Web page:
Another glass too much of beer, wine and schnapps? Especially after the New Year, many resolve to abstain from alcohol for at least a month – under the motto “Dry January”. Here you can find out what the consequences of not drinking alcohol are and how quickly your liver can recover.
Especially over the Christmas and New Year’s Eve, many Germans like to have one or two more drinks. In January, some now want to step on the alcohol brake and treat their liver to a few relieving detox weeks – or also check how difficult it is for them to do without a beer after work, a glass of wine with dinner or a drink at the weekend in general.
Under the motto “Dry January”, originally a health campaign from England, they abstain from any alcohol for a month. But what does that do for the organism, the metabolism, the well-being? We explain what happens after a day, a week and a month – and what effects the waiver would have if it lasted for a whole year.
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If you don’t start an alcohol-free day with a proper hangover from the night before, you won’t notice any physical changes from mini-abstinence. At best, the pilsner or the glass of wine in the evening is missed and the mineral water is perceived as a less than satisfactory substitute in terms of taste. However, this is not yet a sign of an incipient dependency, but simply the break with a pleasant daily habit.
Jarmila Mahlmeister, chief physician at the Betty Ford Clinic in Bad Brueckenau says: “For people with normal alcohol consumption, anyone who can easily do without alcohol two days a week is not dependent.”
Experts recommend this regular short abstinence anyway, especially for a more conscious handling of the potential addictive substance. However, anyone who keeps thinking about not being allowed to drink anything on an alcohol-free day or who has to fight very hard not to get an alcoholic drink from the nearest gas station in the evening should seriously reconsider their consumption. Because alcohol already plays a dominant role in everyday life and the border to addiction is close.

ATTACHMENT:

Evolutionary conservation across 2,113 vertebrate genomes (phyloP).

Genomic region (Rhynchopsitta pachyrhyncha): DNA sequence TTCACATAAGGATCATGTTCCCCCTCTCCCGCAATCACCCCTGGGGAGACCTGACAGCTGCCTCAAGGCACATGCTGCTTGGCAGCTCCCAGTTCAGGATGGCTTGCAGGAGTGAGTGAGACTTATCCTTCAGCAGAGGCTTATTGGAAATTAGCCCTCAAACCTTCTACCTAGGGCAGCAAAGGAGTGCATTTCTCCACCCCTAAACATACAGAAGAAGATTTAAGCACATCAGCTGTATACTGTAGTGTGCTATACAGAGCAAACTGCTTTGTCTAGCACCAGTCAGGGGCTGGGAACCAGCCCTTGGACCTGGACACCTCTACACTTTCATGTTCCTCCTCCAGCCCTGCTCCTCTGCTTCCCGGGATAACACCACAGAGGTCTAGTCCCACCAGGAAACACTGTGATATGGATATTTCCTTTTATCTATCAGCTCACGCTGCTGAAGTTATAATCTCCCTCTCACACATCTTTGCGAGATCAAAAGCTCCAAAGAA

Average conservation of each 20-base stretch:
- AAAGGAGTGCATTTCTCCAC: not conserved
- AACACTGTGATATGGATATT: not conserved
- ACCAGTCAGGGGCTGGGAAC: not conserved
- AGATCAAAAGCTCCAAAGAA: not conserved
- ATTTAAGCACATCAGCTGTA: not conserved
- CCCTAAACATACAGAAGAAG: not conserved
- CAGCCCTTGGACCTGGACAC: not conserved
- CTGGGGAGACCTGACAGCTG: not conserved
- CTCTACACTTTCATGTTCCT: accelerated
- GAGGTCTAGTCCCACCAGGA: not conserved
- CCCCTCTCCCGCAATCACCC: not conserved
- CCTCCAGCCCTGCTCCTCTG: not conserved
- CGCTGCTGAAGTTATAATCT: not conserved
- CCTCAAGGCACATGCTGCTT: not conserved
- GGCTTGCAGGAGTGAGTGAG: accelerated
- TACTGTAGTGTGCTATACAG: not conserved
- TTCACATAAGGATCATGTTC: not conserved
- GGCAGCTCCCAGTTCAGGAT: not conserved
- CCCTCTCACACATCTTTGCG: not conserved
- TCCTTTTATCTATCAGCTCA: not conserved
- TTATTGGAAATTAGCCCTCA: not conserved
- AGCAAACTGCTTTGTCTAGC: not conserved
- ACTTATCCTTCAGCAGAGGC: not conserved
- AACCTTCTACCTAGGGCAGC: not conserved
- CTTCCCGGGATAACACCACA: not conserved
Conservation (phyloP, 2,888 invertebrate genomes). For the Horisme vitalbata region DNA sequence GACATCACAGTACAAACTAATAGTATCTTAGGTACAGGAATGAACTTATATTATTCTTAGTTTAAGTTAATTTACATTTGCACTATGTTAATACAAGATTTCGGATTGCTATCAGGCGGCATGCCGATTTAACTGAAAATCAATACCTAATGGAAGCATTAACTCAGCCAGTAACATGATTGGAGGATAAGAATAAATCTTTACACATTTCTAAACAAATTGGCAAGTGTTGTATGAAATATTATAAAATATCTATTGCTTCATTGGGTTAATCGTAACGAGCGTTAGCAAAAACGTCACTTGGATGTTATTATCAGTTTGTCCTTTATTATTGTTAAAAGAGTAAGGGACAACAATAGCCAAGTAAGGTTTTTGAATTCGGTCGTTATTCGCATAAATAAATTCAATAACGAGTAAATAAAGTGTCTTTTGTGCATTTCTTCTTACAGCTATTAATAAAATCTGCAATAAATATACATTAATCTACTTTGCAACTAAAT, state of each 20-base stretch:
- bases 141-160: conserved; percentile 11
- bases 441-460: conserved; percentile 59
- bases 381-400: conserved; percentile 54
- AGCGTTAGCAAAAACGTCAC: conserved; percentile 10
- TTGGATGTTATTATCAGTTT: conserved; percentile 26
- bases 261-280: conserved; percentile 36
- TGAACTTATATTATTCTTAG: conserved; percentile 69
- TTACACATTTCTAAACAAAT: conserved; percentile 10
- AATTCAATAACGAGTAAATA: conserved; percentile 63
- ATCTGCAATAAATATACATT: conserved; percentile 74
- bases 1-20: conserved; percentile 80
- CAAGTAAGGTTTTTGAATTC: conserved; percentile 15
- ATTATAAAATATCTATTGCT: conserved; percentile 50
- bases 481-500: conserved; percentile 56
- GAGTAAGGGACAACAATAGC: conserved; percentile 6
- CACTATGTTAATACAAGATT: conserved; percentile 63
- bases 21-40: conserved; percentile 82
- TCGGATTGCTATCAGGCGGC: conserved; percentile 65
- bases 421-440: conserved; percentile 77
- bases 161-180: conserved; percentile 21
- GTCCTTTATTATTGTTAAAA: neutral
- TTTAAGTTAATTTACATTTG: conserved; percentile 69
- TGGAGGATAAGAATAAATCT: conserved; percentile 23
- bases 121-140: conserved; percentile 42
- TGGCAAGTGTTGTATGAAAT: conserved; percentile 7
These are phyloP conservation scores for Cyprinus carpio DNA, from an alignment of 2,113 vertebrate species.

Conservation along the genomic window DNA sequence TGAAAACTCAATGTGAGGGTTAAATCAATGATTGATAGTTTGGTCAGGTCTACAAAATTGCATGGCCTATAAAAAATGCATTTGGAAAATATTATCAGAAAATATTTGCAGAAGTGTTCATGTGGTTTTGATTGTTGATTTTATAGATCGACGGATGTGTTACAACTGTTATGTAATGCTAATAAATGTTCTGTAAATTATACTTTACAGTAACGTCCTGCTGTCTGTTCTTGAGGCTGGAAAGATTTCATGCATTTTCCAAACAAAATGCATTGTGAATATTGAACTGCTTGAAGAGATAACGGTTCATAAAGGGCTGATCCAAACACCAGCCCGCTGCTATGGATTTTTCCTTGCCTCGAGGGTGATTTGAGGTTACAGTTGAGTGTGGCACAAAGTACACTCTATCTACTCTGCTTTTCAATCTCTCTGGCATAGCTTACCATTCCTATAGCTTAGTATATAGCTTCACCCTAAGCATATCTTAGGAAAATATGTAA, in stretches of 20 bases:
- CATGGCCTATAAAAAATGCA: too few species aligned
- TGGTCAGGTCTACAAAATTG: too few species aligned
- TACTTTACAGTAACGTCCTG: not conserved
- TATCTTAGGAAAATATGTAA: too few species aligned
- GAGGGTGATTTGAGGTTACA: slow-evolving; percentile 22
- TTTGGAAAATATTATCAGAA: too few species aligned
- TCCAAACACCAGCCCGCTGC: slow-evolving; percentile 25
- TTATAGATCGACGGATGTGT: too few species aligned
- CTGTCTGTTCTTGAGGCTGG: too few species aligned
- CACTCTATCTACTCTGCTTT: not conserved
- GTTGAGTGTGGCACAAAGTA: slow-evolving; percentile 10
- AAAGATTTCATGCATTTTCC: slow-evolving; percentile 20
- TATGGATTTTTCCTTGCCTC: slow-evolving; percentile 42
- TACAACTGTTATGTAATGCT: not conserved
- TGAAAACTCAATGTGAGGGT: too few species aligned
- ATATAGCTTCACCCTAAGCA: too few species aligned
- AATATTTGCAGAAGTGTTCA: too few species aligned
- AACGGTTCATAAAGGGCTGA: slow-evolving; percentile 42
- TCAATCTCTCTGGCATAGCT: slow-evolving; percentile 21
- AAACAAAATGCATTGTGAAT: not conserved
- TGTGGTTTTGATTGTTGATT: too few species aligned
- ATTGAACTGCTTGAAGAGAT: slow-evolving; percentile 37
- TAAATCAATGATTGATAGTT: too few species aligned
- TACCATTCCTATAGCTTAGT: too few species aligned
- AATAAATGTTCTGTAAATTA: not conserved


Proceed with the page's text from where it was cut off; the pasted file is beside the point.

Anyone who has previously consumed alcoholic beverages every day can already notice the first physical changes in the first few days, which become even clearer after two weeks:
Mahlmeister adds: “If the liver is relieved by abstaining from alcohol, it immediately breaks down stored fats. The triglycerides are reduced after just a few days, while the cholesterol levels take longer. But in general, our liver recovers amazingly quickly.”
There are good numbers for this period from Great Britain, wherever an alcohol-free campaign is launched in January: studies by the University of Sussex after “Dry January” have shown what the avoidance of beer, wine and spirits actually achieves. After 31 days without alcohol, participants not only had better control over their drinking, they also had more energy, better skin, and less weight.
The January abstainers also registered better sleep, lower blood pressure and greater ability to concentrate. “We hear from many participants that they feel healthier and happier afterwards. And that they don’t need alcohol to have fun and relax,” says Richard Piper of Alcohol Change UK, the creators of Dry January.
The expert from the Betty Ford Clinic adds:
And: “Anyone who hasn’t drunk alcohol for a whole year can actually do without it in the future,” says Jarmila Mahlmeister. “Even if alcohol is ‘part of it’ in many social situations, giving up does not mean a loss of quality of life.”
But if you don’t want to do without it completely, you should keep the rules for moderate consumption in mind: for men, half a liter of beer or a quarter of a liter of wine is “allowed” per day. Women who break down alcohol less well should not drink more than half of it.